Augmented paper in dementia care

Cognitive decline and functional disabilities that occur with the onset of dementia have a major impact on the life of the person and their caregivers. As the condition progresses, the need for meaningful social interaction and support for care coordination becomes greater for all caregivers.

The aim of this project is to develop augmented books for storytelling and information purposes which will be used by caregivers of people with dementia. This may help in the context and communication between health care staff, family members and people with dementia.

Communication barriers arise, which increase the stress of the person with dementia and the caregiver, both in long-term care institutions as at home. A multi-sensory approach to interaction, such as digital storytelling, can be used to recall life history activities, as well as informing their caregivers about the well-being of the person with dementia. Technology can be a bridge to improve quality of life and quality of care in the daily context of dementia. Augmented books have the ability to transmit in digital book format, information from exclusively digital platforms; this is a type of technology that is little explored in the context of health.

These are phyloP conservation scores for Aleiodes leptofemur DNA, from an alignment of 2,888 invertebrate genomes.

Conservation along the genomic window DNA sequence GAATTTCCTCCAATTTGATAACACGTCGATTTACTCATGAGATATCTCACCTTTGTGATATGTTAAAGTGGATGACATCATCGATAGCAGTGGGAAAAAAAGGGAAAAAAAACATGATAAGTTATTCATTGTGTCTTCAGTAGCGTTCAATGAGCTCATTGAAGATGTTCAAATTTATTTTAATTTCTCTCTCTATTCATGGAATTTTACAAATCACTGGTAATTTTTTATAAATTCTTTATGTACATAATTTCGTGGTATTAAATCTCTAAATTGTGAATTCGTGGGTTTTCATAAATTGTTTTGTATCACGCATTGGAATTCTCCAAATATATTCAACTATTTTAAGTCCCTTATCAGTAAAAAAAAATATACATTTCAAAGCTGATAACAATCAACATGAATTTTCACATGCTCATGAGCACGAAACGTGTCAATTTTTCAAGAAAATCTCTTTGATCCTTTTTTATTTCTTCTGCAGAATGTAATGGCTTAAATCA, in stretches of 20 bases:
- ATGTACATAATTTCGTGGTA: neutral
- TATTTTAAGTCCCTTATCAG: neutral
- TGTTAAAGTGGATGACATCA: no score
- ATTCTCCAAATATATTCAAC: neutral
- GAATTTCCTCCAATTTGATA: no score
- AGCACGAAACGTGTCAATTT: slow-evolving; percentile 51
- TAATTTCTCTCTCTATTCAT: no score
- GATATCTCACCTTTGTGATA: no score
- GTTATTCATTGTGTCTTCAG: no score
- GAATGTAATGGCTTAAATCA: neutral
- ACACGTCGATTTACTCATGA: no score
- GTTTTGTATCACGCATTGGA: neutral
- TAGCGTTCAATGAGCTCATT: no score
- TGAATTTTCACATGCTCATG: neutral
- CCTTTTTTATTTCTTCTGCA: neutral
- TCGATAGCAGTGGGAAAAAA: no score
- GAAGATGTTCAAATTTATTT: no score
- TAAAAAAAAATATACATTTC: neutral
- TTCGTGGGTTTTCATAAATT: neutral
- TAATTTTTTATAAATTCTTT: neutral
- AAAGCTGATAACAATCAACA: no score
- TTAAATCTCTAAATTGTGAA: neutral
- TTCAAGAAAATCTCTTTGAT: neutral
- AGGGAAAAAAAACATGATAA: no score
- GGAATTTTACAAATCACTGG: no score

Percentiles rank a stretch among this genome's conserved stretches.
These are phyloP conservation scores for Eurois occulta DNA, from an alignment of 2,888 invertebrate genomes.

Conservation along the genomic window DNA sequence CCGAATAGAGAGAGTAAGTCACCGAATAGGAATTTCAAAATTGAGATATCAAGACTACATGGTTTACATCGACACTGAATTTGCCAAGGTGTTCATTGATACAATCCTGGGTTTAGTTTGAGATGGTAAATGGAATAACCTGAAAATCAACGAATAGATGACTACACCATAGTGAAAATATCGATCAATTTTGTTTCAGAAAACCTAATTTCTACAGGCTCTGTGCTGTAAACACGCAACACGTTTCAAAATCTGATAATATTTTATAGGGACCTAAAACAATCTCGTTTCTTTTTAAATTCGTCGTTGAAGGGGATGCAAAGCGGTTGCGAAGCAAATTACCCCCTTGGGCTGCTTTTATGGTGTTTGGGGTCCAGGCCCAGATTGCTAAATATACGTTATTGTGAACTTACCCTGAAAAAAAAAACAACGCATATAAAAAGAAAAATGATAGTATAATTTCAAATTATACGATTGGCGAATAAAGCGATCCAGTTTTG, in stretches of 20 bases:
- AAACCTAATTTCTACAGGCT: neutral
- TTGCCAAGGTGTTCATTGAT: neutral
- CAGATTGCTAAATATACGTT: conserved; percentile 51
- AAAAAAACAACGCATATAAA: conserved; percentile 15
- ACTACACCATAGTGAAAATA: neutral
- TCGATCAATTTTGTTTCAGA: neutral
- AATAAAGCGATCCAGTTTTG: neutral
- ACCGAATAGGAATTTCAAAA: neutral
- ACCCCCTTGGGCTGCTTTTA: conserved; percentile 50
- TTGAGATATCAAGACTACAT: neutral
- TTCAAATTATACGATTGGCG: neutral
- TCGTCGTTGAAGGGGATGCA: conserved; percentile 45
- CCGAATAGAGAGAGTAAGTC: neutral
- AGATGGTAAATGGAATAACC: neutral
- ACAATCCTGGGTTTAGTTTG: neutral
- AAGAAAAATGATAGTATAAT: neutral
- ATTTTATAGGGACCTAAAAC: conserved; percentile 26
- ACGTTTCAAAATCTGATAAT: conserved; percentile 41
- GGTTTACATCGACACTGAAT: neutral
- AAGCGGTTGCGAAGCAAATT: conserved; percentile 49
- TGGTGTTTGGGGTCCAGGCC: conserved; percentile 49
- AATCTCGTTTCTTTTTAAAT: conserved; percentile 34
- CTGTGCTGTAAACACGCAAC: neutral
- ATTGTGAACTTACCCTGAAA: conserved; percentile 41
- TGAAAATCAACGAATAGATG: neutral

The project will be led by Larissa Ferraz an undergraduate student intern in music and media. Larissa is a third year student on studying gerontology at the Federal University of São Carlos (UFSCAR), Brazil. The project is supervised by Professor David Frohlich, Director of the Digital World Research Centre at the University of Surrey and Professor Paula Castro from the Department of Gerontology at the Federal University of São Carlos (UFSCAR).